Scientists not alarmed by growing crack in Antarctic ice shelf… yet

Click to play video: 'One of the ten largest icebergs is poised to break away from Antarctica' One of the ten largest icebergs is poised to break away from Antarctica
WATCH: One of the ten largest icebergs is poised to break away from Antarctica – Jan 6, 2017

WASHINGTON – Scientists are watching, but not alarmed by, a growing crack at the edge of a key floating ice shelf in Antarctica.

New images show the long-watched rift in the Larsen C ice shelf grew 11 miles (18 kilometres) in the last few weeks. The crack is now about 60 miles long (97 kilometres) and about 300 feet wide (100 metres).

If it grows another dozen miles, a Delaware-sized iceberg could break off and float away.

READ MORE: World’s largest marine reserve to be created in Antarctica in historic multi-country agreement

University of Colorado scientist Ted Scambos said that could happen soon, likely in March, and would “cut deeper to the bone” of the ice shelf, changing its shape. Ice shelves – sheets of floating ice – wrap around three-quarters of the South Pole’s coastline. They provide protection and support for inland glaciers.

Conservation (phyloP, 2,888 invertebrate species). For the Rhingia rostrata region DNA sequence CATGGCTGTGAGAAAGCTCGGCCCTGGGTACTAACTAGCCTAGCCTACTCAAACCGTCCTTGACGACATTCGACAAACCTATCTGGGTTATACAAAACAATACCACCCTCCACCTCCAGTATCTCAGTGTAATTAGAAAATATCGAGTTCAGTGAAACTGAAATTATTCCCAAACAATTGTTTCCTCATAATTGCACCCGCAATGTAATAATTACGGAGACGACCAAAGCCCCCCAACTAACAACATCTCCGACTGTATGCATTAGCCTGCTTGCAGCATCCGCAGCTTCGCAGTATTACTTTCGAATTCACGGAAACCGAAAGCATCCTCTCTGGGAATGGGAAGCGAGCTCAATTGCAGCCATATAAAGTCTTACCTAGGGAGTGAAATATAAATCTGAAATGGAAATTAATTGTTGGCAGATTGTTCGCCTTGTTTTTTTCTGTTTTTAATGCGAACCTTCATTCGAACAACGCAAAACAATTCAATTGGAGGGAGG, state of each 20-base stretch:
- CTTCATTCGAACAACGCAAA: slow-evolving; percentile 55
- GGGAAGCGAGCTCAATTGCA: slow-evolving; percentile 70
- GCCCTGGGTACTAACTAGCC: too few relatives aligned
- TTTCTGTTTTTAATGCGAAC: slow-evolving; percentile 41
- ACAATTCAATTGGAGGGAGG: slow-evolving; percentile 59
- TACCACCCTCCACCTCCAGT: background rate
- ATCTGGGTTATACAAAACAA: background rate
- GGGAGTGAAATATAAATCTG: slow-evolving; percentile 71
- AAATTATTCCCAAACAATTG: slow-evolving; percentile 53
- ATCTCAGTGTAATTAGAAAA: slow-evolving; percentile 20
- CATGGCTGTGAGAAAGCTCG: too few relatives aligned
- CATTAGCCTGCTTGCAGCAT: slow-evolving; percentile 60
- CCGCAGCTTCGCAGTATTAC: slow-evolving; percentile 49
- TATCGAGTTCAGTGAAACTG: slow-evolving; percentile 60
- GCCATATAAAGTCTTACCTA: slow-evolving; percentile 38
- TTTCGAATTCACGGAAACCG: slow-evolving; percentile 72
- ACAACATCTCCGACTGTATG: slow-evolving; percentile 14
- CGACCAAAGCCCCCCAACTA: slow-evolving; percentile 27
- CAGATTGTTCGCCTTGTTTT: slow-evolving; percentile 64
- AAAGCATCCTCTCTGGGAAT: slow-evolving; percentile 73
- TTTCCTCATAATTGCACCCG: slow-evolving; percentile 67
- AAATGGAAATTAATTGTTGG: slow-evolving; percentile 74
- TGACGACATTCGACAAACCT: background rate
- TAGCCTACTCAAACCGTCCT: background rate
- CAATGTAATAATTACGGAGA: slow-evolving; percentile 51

Story continues below advertisement

Scambos, who is about to travel to Antarctica for research, and other scientists said they don’t see other key signs that this growing crack would result in a catastrophic collapse of the entire shelf. A chunk of ice will break off, “But it’s not going to lead to a runaway disintegration,” he said Friday.

That’s what happened suddenly in 2002 to the smaller Larsen B shelf, allowing inland glaciers to shrink rapidly. NASA glaciologist Jay Zwally said there’s no rapid melting with ponds of water on top of the ice this time.

READ MORE: Thousands of lakes forming in Antarctica raises concern

“By itself this calving is not a cause for alarm,” Zwally said.

Large icebergs do periodically break off from Antarctica naturally, Zwally said. “But the ice shelf has been thinning as other ice shelves have been thinning in the Antarctic peninsula,” he said.

There’s no evidence linking this crack to climate change, yet it fits the overall warming picture, said Adrian Luckman, a researcher at Swansea University in England, which has been monitoring the crack.

Sponsored content